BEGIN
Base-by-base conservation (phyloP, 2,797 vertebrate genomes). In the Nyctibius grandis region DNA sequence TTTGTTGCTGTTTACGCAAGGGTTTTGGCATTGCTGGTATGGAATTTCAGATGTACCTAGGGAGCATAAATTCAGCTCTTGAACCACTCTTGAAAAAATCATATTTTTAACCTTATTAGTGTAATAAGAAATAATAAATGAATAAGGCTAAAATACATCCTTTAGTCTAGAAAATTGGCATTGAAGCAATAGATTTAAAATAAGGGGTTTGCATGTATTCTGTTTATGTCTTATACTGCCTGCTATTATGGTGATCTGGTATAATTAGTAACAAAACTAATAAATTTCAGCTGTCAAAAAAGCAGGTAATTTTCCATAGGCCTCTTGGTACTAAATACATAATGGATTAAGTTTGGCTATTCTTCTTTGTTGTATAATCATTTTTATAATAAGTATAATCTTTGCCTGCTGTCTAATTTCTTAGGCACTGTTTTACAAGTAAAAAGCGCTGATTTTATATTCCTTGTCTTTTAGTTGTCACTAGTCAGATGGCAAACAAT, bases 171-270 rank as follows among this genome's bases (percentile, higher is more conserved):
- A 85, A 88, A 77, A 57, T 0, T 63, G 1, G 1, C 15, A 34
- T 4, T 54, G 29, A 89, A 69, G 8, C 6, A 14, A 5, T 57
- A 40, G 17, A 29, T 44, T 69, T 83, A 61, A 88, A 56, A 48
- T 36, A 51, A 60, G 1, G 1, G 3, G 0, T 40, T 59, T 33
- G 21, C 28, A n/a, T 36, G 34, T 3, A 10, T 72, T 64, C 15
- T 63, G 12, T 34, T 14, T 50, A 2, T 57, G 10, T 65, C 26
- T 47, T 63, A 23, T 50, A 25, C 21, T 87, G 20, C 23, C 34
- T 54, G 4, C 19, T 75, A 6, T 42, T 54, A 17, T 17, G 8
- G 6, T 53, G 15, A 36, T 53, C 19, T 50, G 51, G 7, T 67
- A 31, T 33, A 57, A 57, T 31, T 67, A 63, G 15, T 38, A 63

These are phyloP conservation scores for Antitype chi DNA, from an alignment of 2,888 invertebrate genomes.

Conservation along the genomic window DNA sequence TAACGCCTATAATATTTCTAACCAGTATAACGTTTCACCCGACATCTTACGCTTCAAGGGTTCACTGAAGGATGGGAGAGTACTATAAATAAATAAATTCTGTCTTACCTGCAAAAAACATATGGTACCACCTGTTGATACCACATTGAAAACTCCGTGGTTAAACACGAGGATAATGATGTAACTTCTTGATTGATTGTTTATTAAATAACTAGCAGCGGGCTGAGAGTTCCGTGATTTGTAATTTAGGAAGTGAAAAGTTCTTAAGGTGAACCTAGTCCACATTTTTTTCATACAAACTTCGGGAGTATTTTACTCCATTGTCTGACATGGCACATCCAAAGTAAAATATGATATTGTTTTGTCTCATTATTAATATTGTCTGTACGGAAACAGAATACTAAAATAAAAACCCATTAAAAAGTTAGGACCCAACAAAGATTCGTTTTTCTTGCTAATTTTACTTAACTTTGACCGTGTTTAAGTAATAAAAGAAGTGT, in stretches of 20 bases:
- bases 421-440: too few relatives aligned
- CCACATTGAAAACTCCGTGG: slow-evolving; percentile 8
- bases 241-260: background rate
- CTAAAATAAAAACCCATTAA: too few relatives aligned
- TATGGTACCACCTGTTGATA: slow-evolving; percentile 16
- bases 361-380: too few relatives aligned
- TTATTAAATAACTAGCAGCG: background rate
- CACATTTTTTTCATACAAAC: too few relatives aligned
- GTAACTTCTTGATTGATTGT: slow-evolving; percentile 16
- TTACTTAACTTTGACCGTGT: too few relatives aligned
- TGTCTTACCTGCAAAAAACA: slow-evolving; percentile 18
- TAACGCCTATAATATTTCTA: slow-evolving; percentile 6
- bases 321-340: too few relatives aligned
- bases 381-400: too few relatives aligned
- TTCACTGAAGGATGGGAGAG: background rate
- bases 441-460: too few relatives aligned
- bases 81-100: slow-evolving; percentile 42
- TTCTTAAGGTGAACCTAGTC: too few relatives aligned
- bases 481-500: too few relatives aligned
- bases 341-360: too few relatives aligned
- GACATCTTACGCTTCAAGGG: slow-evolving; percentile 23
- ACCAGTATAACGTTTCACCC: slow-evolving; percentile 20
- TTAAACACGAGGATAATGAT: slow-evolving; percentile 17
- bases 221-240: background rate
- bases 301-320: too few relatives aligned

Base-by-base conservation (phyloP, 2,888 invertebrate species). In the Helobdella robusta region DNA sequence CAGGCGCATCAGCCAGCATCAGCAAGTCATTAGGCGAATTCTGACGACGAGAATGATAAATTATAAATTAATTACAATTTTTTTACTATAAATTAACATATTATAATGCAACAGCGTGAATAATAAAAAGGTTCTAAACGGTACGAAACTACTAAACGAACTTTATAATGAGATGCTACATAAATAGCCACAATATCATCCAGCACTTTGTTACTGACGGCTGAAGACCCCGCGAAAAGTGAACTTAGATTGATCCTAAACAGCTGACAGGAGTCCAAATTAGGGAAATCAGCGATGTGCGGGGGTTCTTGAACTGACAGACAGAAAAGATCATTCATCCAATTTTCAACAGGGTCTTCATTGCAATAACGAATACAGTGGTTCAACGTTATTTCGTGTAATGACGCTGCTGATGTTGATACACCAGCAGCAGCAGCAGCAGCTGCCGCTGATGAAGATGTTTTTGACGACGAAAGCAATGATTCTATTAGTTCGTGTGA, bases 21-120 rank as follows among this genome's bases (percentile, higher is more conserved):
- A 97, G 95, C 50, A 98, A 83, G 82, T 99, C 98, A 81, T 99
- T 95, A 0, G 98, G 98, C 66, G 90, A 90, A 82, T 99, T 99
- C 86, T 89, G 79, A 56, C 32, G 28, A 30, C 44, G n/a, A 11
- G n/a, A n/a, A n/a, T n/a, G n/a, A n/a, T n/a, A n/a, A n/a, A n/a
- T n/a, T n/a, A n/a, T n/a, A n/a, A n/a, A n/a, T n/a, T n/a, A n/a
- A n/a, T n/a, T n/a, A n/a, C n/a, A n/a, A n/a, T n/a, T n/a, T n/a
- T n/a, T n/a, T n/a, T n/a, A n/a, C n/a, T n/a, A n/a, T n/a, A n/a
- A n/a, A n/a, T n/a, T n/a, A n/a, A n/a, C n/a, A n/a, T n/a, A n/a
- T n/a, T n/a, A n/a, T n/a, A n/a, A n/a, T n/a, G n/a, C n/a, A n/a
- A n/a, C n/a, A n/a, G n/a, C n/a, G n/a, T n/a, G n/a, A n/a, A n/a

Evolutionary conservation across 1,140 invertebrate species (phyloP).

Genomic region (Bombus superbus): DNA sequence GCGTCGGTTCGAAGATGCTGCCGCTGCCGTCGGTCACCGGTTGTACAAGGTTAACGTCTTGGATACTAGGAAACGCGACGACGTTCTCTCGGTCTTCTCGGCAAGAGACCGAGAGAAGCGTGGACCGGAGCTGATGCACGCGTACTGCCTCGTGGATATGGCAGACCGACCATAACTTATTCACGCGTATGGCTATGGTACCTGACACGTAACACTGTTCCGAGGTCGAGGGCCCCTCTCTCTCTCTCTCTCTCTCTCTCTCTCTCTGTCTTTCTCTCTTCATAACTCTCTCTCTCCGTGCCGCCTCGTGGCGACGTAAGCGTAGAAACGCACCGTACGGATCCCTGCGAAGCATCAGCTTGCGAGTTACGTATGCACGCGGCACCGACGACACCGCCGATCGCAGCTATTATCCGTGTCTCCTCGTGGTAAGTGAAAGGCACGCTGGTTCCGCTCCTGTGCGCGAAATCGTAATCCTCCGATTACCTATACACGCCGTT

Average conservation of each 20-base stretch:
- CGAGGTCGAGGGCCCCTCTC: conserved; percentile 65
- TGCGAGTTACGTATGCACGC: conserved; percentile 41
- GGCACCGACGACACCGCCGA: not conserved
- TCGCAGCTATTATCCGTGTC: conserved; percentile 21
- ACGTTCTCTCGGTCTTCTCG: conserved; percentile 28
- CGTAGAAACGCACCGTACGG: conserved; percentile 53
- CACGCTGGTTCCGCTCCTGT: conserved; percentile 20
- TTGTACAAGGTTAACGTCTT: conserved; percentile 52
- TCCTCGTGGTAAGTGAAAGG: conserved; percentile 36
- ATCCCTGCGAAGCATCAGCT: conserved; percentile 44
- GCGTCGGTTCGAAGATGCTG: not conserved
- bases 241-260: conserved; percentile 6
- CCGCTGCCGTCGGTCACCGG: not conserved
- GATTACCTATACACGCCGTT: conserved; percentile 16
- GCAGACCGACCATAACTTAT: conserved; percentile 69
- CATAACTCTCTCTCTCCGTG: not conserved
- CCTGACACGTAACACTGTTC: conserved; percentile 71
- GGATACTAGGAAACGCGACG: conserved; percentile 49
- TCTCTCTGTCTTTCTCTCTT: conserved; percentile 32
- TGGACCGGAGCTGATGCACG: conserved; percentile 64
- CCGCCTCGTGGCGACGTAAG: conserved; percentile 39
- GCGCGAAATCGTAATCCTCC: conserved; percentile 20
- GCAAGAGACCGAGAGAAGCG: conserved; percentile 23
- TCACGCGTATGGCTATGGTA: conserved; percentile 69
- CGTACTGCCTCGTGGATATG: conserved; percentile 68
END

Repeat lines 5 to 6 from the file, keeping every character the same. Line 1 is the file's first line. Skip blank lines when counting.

- T 36, A 51, A 60, G 1, G 1, G 3, G 0, T 40, T 59, T 33
- G 21, C 28, A n/a, T 36, G 34, T 3, A 10, T 72, T 64, C 15